*HAVING THE BUILDERS IN. Reay Tannahill’s medieval mystery doesn’t seem like an obvious summer choice, but trust me. It’s not a weighty, serious journey into the Middle Ages. It’s light and fun and thoroughly enjoyable. If you enjoy, there’s a sequel, HAVING THE DECORATORS IN.

*Anything by Mary Stewart. So many of her romantic suspense novels are set in the warm climates of the Mediterranean. THIS ROUGH MAGIC, THE MOON-SPINNERS, MY BROTHER MICHAEL–these three have Greek settings and are particularly good for summer reading.

*THE ROYAL WE. Newly out in paperback, this royal romp by the Fug Girls, Heather Cocks and Jessica Morgan, has been a HUGE hit. And with good reason. If you loved watching the courtship of Prince William and Kate Middleton, you need this book. Plus, the paperback edition has an exclusive extra scene.

*EVIL UNDER THE SUN. An Agatha Christie novel set in a seaside resort and featuring Hercule Poirot, it was adapted into a fabulous film in the 1980s. (Track it down if you get a rainy day. The script is great, and Diana Rigg and Maggie Smith are sublime.)

*Suzette A. Hill’s BONES series. Starting with A LOAD OF OLD BONES, this short series follows the exploits of an accidentally murderous vicar…how can you possibly resist that?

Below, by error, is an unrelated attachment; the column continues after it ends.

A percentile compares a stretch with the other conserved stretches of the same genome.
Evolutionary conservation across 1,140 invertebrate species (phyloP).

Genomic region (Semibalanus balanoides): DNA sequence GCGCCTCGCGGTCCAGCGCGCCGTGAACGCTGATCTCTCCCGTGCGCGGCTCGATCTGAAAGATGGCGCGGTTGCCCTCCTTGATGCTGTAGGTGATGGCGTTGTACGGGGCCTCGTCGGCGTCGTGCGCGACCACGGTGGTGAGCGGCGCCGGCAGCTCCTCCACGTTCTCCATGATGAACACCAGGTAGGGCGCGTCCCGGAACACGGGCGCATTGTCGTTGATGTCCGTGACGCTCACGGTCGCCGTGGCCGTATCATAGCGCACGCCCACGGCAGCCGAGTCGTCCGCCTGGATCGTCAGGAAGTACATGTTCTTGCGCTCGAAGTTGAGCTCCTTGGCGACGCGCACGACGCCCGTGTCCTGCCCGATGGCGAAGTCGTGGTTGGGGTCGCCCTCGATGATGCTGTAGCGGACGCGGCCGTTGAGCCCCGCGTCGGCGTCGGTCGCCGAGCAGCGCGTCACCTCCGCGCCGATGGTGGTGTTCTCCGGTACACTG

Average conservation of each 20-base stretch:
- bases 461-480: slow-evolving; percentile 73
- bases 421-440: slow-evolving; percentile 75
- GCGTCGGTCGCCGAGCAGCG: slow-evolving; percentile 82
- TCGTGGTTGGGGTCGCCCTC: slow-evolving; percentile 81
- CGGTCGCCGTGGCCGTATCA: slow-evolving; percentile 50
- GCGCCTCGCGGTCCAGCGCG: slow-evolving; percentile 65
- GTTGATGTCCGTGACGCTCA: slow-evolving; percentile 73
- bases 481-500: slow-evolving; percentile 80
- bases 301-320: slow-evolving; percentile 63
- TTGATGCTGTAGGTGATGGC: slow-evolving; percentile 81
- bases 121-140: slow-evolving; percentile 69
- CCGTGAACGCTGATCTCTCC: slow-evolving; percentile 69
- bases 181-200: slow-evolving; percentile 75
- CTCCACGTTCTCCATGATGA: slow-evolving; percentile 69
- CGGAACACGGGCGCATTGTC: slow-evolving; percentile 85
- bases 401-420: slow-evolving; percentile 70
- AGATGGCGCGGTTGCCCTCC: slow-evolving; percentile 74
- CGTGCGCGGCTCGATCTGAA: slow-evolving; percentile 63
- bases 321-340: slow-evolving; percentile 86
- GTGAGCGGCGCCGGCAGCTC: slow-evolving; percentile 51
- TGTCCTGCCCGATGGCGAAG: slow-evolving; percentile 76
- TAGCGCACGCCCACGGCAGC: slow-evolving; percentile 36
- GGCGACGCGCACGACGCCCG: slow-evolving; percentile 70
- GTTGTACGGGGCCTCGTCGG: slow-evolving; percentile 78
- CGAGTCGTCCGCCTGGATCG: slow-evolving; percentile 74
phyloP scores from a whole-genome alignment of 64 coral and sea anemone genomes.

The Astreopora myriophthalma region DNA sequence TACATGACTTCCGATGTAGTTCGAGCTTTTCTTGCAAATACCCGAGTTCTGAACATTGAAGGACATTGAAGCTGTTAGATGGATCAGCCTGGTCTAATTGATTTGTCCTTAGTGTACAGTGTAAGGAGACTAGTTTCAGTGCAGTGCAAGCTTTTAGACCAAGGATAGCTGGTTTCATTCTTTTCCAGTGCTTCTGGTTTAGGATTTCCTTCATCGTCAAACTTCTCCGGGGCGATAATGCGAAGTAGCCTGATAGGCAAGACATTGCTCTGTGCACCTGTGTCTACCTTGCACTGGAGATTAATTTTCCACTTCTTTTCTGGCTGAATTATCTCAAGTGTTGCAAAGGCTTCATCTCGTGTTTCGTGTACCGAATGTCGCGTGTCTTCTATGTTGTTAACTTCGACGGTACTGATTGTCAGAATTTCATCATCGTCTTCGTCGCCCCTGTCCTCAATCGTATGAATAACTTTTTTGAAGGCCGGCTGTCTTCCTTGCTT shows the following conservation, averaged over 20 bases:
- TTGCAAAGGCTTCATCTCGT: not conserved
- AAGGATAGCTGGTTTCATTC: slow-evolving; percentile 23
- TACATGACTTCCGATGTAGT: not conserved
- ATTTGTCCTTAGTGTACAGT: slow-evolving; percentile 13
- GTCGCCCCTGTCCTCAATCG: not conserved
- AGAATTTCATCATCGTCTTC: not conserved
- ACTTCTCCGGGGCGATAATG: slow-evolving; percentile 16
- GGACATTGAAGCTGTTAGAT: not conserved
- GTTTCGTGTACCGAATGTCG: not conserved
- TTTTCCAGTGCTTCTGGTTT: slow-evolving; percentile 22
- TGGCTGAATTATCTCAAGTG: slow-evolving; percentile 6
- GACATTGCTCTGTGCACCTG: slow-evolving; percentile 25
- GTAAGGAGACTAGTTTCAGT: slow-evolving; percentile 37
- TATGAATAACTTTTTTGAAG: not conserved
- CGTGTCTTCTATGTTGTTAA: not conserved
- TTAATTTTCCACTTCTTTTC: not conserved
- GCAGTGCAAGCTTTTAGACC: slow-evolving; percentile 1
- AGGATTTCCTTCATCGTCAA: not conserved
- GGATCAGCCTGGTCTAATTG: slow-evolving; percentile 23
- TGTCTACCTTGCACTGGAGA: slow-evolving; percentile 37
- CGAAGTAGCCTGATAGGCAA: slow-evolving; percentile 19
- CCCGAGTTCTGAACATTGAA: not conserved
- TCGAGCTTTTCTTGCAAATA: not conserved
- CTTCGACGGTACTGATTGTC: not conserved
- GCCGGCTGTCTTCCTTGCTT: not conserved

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Pondering play

Have you noticed lately that there seems to be a return to play? Adult coloring books are huge–I have two myself, and everyone I know seems to be collecting Funko Pop figures. (I might also have a few of those…I tried to resist but the Maleficents were just too cute. And then there was Wonder Woman.)

I think it’s a good thing. The world seems scarier and more violent these days. It’s not; that’s just our perception. By every possible measuring stick, we are doing better than at any other time in recorded history. We just have social media to broadcast hysteria about every damn thing that happens. And the message on mainstream media seems to default these days to BE AFRAID OF EVERYTHING. DID YOU KNOW YOUR HOUSEPET MIGHT KILL YOU? ALSO, YOU’LL DIE IF YOU SIT DOWN TOO LONG. YOU’LL ALSO DIE IF YOU SLEEP TOO LONG, BUT IF YOU DON’T GET ENOUGH REST, OH, GUESS WHAT? YOU’RE DEAD.

All that hand-wringing gets exhausting. So we turn to things that are simple and comforting instead, things that remind us of childhood. Creative play is consoling. It encourages mindfulness and serves creativity. There is no compelling reason NOT to do it. Well, there are always people who are sniffy about other folks having the wrong kind of fun, but we can ignore them. They don’t deserve another thought.